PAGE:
"I can't promise there won't be more decisions down the line which we won't want to take. But I am more convinced than ever that we must make decisions now, not just for the short-term, but in the medium and long-term interests of our city and its residents. We will do everything we can to secure the future York deserves."
Conservative leader Coun Ian Gillies, whose group also opposed higher parking charges, said Labour had "never really answered the difficult questions" about which services the council should provide, saying: "Essential services are pared to the bone while pet projects flourish.
"Labour put up council tax last year, they're putting it up again, and we believe the cost to residents is greater than the perceived gain to council finances."
Coun Gillies said Labour's approach to the budget was "more spending, more borrowing and more debt". On his group's proposals, he said the Conservatives wanted to spend £1.4 million earmarked for a digital media centre on preserving Guildhall instead because it would "help protect this historic building for the future", and said raising parking charges was "unfair to residents and will add to the reasons not to come to York for visitors". He also said proposals for a review of waste services would ultimately lead to higher landfill tax bills, saying: "You couldn't make it up."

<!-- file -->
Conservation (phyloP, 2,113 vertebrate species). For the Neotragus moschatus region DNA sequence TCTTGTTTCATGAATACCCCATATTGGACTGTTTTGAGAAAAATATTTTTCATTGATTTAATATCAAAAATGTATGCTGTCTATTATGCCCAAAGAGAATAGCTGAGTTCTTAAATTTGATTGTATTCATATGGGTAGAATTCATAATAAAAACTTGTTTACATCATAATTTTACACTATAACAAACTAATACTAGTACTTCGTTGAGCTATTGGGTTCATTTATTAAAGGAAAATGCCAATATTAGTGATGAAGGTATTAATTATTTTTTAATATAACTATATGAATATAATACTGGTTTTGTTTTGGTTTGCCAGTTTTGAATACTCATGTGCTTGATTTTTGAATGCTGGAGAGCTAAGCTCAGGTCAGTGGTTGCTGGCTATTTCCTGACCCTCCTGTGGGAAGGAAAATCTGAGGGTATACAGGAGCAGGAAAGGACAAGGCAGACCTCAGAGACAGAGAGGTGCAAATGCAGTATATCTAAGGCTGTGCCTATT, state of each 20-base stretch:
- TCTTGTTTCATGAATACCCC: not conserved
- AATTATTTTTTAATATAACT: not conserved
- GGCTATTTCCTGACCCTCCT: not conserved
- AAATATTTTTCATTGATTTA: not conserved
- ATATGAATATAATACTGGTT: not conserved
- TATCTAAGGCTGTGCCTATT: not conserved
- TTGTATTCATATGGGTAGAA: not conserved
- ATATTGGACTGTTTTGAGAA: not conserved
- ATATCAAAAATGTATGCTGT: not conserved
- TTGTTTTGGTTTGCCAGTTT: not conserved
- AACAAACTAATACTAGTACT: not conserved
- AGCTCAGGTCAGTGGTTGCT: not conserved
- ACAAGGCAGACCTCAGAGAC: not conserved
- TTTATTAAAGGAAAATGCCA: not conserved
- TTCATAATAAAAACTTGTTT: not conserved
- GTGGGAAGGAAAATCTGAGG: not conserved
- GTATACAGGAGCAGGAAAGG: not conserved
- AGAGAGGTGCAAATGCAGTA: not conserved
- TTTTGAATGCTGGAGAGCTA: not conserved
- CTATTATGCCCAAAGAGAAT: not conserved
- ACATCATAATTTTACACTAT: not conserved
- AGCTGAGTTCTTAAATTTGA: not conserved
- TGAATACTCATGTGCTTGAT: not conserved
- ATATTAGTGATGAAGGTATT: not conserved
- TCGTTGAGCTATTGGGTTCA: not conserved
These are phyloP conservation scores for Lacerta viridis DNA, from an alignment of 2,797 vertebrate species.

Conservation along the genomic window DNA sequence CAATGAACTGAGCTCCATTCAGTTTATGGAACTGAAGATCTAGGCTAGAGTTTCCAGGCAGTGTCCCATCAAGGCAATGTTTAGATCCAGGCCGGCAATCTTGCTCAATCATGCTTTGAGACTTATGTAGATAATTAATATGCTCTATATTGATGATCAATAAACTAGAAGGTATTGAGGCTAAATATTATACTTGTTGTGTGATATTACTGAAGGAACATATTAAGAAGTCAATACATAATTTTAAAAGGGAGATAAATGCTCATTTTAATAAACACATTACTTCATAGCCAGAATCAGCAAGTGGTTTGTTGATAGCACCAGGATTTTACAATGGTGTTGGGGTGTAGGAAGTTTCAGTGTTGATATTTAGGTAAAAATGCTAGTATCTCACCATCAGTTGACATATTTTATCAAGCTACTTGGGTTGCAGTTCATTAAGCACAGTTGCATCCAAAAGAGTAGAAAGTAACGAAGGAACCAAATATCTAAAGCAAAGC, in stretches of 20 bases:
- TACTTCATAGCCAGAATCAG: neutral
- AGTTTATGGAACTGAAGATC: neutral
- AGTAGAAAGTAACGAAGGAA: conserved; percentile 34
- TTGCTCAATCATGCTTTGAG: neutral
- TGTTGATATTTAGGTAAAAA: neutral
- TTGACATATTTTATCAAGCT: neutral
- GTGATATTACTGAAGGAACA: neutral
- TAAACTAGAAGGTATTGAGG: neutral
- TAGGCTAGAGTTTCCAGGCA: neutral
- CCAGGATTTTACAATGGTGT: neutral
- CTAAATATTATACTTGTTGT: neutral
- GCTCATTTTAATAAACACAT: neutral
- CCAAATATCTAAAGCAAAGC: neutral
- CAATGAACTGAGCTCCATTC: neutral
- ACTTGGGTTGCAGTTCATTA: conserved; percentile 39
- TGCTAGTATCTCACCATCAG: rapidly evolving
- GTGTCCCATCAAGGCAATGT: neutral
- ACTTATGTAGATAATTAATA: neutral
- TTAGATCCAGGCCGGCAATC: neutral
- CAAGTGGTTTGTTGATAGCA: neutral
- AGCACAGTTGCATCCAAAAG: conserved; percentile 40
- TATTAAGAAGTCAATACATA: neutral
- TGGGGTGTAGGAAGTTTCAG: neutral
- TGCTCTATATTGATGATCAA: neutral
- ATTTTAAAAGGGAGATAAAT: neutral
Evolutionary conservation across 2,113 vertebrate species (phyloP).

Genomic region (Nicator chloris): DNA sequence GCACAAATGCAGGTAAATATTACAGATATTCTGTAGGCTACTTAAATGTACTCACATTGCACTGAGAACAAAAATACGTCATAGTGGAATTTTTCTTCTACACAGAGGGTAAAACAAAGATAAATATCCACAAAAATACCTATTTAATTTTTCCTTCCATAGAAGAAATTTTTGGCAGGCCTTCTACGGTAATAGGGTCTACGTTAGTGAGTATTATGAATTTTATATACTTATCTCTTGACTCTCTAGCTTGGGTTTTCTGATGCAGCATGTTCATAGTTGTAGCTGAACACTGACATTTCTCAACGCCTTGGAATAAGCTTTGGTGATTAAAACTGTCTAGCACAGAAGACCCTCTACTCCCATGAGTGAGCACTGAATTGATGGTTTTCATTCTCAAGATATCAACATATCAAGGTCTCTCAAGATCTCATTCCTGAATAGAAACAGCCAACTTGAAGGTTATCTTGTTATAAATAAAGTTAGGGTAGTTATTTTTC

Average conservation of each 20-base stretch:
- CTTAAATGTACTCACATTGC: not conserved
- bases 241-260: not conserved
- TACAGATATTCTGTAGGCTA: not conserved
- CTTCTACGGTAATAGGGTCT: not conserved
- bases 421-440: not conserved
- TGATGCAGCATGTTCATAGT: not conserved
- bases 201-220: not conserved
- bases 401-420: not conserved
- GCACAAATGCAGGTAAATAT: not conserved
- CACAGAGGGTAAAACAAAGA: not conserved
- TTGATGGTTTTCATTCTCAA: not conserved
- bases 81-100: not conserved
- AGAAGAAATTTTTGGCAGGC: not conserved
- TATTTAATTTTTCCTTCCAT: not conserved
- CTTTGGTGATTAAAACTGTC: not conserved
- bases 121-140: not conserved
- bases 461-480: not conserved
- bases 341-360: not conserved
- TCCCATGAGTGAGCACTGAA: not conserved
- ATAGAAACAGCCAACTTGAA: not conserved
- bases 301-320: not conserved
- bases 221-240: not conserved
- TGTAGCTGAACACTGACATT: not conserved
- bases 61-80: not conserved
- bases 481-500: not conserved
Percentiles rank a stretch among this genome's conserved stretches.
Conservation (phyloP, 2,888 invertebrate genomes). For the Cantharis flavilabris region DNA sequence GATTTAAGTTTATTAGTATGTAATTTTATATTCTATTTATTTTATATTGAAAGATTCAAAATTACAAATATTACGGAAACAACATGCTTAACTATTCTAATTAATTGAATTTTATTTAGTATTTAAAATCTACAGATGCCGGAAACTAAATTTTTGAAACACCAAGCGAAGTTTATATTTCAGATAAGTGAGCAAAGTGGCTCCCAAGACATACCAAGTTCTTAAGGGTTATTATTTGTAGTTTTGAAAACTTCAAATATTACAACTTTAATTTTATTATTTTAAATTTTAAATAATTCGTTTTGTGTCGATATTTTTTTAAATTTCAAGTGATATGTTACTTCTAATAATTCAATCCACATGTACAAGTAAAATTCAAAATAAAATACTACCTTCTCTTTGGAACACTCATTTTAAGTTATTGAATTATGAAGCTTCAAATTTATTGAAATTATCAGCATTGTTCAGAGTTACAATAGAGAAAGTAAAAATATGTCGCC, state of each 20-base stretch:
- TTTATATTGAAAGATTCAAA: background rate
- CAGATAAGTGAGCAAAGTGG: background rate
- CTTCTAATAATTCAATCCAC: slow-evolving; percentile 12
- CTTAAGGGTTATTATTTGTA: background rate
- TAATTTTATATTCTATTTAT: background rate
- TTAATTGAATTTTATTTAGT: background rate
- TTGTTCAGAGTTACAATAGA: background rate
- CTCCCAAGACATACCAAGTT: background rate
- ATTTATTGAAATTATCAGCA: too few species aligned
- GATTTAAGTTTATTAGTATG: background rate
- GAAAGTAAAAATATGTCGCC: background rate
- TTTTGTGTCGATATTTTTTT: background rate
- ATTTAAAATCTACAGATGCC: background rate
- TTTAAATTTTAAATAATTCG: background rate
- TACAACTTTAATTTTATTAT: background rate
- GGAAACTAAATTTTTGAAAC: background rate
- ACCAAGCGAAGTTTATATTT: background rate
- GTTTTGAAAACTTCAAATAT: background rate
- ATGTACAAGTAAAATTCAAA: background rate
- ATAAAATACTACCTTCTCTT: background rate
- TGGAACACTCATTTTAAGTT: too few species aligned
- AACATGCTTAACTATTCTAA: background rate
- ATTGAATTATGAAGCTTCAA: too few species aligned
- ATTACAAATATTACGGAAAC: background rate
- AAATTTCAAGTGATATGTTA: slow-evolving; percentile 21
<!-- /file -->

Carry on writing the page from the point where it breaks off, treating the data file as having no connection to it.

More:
Lib Dem leader Coun Carol Runciman said: "Labour cannot continually complain about cuts and plead poverty then turn down Government money to freeze council tax, hitting the pockets of local people instead.
"The overriding priorities of the Liberal Democrats are to protect frontline services and help residents, not borrow more money and have to pay more interest for ever and a day."
Lib Dem councillor Ann Reid said Labour were "spending on vanity projects while pretending they have no choice in cutting services", with her party saying more money should be spent on road repairs and cuts to litter and salt bins and ward committee funding should be reversed. Her fellow councillor Nigel Ayre said Labour's budget contained "broken promises and flawed policies", telling the meeting: "Councillors have a simple choice - to protect fundamental services residents deserve and are entitled to, or continue to put the needs of residents below those of Coun Alexander's binge-spending bandwagon."
A copy of the speech Coun D'Agorne planned to make on his party's budget proposals, which could not be debated and which led to he and Coun Taylor leaving the meeting before it finished, was given to The Press. In it, Coun D'Agorne said he supported the "small" council tax increase to avoid "an even more dramatic cut" to services when the Government freeze grant ended.
However, he criticised growing outsourcing of council services and plans to put libraries under the control of a social enterprise, saying the authority should be "putting a brake on the privatisation process". His group's proposals included using £300,000 from the council's Economic Infrastructure Fund to form a council-owned renewable energy company to boost green jobs, and more money for bus services and supporting small businesses.